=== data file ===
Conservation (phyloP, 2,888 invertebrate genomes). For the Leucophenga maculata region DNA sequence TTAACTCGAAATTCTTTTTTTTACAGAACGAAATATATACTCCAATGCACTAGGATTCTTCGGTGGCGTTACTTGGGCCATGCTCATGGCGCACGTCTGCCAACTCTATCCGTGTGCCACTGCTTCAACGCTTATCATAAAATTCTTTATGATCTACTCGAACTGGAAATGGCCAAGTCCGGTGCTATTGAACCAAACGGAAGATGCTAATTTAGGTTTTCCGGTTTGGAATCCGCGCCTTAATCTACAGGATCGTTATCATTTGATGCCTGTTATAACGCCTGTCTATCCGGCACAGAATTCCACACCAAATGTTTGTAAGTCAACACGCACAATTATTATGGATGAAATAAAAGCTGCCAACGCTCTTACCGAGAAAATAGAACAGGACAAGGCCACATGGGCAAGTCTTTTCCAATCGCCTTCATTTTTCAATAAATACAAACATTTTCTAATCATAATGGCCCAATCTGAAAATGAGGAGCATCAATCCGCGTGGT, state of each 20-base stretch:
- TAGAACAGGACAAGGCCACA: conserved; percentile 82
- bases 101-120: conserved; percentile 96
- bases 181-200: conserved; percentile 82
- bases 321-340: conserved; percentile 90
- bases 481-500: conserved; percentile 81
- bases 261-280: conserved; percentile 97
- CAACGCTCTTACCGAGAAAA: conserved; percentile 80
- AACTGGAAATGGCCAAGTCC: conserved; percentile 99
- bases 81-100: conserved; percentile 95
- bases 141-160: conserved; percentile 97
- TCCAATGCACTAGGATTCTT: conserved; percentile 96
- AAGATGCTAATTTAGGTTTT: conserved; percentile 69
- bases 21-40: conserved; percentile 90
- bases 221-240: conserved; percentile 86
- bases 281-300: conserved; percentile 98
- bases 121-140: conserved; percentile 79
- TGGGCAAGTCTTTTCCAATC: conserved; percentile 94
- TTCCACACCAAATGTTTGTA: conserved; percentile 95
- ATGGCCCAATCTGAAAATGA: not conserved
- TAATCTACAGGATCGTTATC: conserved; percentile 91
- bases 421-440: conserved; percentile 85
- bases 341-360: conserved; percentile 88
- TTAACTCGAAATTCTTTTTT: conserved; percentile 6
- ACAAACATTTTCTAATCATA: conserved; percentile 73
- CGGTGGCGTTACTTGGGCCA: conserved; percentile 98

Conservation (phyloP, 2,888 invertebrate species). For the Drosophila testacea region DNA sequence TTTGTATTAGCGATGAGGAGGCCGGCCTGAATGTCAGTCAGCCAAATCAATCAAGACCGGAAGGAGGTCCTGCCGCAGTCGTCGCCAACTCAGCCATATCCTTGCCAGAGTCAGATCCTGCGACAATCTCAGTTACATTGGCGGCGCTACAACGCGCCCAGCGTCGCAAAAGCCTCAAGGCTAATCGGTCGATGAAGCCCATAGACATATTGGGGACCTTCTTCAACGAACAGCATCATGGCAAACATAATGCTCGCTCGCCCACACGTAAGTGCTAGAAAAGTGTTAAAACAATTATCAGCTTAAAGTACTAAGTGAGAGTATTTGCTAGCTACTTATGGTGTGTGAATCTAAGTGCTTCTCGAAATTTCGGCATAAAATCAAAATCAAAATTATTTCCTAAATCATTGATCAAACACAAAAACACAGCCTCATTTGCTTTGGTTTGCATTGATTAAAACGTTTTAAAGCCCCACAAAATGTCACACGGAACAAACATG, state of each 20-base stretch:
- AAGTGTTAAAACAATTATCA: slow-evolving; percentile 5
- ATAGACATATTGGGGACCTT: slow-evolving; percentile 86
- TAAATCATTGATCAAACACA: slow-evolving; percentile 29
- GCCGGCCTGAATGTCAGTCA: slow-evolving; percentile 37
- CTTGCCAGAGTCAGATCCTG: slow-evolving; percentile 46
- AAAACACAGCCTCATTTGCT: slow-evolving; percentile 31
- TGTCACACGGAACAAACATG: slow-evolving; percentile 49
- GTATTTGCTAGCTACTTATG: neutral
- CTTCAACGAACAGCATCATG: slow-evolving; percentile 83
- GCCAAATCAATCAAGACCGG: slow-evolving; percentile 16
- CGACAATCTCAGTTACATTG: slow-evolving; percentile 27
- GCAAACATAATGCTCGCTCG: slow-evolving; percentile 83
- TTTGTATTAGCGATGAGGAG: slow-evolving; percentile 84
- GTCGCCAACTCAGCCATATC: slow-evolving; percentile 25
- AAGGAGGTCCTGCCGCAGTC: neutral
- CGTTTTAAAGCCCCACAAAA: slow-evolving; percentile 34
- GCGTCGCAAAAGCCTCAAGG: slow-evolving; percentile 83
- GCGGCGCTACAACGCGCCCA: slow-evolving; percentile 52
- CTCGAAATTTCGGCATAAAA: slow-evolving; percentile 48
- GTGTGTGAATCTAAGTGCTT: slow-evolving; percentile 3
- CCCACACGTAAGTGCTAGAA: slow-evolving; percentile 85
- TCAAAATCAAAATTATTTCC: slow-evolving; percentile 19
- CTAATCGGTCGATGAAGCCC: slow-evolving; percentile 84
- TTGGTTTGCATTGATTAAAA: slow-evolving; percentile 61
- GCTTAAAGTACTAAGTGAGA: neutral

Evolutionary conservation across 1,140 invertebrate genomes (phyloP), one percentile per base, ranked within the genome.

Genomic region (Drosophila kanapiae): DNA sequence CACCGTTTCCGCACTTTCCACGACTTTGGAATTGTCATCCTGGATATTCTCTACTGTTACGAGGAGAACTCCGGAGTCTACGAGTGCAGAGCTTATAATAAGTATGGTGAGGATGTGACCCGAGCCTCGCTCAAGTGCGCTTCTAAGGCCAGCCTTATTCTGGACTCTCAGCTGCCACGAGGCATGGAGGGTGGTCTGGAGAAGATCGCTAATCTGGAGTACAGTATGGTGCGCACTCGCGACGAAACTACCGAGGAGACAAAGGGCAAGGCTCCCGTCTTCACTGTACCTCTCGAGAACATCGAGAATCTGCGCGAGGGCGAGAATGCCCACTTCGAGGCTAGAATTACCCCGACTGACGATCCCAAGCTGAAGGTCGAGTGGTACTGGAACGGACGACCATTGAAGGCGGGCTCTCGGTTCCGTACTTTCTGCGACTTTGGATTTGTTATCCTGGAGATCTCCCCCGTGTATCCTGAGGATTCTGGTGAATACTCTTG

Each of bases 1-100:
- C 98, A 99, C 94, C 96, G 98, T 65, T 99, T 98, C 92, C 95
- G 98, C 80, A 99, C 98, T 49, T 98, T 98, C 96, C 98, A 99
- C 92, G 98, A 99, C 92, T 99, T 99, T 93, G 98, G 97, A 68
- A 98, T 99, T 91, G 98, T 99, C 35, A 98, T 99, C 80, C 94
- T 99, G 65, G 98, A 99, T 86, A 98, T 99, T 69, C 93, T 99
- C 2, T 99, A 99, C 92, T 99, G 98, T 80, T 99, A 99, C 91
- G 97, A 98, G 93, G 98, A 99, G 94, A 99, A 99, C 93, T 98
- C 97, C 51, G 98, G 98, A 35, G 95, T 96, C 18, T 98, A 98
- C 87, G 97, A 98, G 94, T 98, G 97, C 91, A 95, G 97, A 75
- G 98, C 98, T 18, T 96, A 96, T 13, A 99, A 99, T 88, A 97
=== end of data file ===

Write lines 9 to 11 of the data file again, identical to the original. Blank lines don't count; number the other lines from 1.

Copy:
- AACTGGAAATGGCCAAGTCC: conserved; percentile 99
- bases 81-100: conserved; percentile 95
- bases 141-160: conserved; percentile 97